The draft legislation draws upon key policymaker tools identified in the National Renewable Energy Laboratory (NREL) report, such as the sliding premium-price FIT payments and the spot market gap model. These tools are instrumental in providing fair compensation, addressing market dynamics, and ensuring the viability of on-farm energy projects. Policymakers can use a similar approach of applying these tools to better adjust to challenges faced by energy producers, and utility providers, and market intervention to diversify the grid.

These tools were used below to ultimately create an approach that targets support a specific context of agribusiness or "ag-energy" classified energy generation to allow net benefit above current PPA's. Meanwhile, these measures still tailor that support in a balanced way with measures to avoid adverse market impact and allow utility price management to keep utility prices low (for example across peak demand times).

Key "Smart Policy" Components of CPI's Draft Legislation:

Example graph of utility regulated electricity purchase price over time under a monthly PPA, using a "three-tier spot market gap".

The following measures in the recommended act would be promulgated by the KY Public Service Commission:

  1. Establish a Three-Tier Spot Market Gap approach, as the following:

    1. Establish a Total Guaranteed Payment Level: Establishes revenue certainty, providing developers and investors with a minimum assured price for the electricity sold under a monthly PPA through the measures below.

    2. Sliding FIT Payment on top of monthly PPA: Covers the difference between the guaranteed payment level under the PPA, and the average spot market price, ensuring a fair premium aligned with market conditions.

    3. Sliding Cap Mechanism: Introduces a sliding cap (in value and/or equivalent quantity) to prevent substantial overpayment by the utility, also protecting consumers from extreme fluctuations in energy prices should agricultural supply become substantial in certain regions. Generation exceeding the quantity or total value be covered by the cap may see the excess credited at discounted cash rebate below market price.

  2. Incentives and PPA Guarantees for Small/Medium Agricultural Generators: a. Guaranteed Minimum Payments: In addition to a cap, supportive measures to establish a floor can ensure small generators receive a minimum payment, providing financial security. b. Transparent Cost-Sharing: Defines clear cost-sharing mechanisms between generators and utilities, ensuring fairness and transparency in billing processes. c. Clear Billing Processes: Monthly PPA's and implementing a spot-market gap also come with the need to implement transparent billing processes, preventing confusion and disputes between small generators and utilities.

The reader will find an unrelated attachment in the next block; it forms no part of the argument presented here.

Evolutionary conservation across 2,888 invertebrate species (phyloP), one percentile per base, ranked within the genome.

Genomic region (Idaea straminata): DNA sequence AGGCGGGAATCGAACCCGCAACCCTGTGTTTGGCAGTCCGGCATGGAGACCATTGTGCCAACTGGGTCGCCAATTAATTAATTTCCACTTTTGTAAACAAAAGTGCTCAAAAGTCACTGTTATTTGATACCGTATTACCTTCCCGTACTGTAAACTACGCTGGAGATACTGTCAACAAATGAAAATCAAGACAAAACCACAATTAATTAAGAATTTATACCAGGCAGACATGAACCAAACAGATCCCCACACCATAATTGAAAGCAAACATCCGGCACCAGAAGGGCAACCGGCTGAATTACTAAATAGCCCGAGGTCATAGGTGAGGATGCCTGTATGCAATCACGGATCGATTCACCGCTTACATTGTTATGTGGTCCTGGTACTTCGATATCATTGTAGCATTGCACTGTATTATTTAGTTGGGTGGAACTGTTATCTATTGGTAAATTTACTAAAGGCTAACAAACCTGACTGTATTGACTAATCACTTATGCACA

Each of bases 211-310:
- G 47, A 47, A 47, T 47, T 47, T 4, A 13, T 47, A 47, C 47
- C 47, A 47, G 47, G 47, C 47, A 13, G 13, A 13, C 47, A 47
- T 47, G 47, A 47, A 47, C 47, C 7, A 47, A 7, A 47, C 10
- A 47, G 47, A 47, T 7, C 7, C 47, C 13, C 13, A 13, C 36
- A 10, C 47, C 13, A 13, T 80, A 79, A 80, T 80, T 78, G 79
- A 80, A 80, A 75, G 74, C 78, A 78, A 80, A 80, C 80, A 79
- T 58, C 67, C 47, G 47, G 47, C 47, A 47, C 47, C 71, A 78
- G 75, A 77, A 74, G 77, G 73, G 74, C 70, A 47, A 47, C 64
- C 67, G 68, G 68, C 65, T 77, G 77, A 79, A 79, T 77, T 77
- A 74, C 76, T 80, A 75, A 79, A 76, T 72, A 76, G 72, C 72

Maximizing the Benefits, Mitigating the Drawbacks:

Empowering Farm Operations: The draft legislation revolutionizes farm operations by creating a new revenue stream through energy production. Small agricultural generators, in particular, are empowered to contribute to renewable energy while benefiting economically.

Fair Treatment of Utility Companies and Market Needs: To address concerns about potentially unfair rates, the legislation incorporates measures to prevent exploitation. Utility companies, even if non-profit, operate within a structured framework ensuring fair compensation for services provided.

Preventing Rate Hikes: The introduction of sliding caps and the spot market gap model serves as a safeguard against unforeseen rate hikes. This strategic approach allows flexibility in accommodating market changes while preventing extremes that could adversely impact consumers.


In conclusion, the Sustainable Ag-Energy Proposal is presented as one example of a bold strid Kentucky can take towards a sustainable and mutually beneficial energy future, especially by empowering rural and agricultural producers as energy suppliers. By learning from successful policies, tailoring the proposal to regional needs, and integrating legal measures, this legislation opens the door for farms to work directly with utility companies to produce power - promoting economic growth, agricultural stewardship, and energy resilience. Policymakers are welcomed to make free use of this material and CPI's draft legislation, which is published with our partners at the University of Louisville here:

Kessler, Samuel C. and Gabhart, Austin (2022) "Draft State Legislation: Agricultural Energy Net Metering & Power Purchasing," Commonwealth Policy Papers: Vol. 1: Iss. 1, Article 5.

Other Resources:

National Renewable Energy Lab Guide:

Commonwealth of Virginia Small Agriculture Producer Net Metering & Power Purchasing Legislation:

Cautionary Policy Analysis for Industrial Solar Development:

Feasibility Analysis of Solar Farms in Kentucky:

EPA Ag Star Kentucky Biogas Producer Testimonial: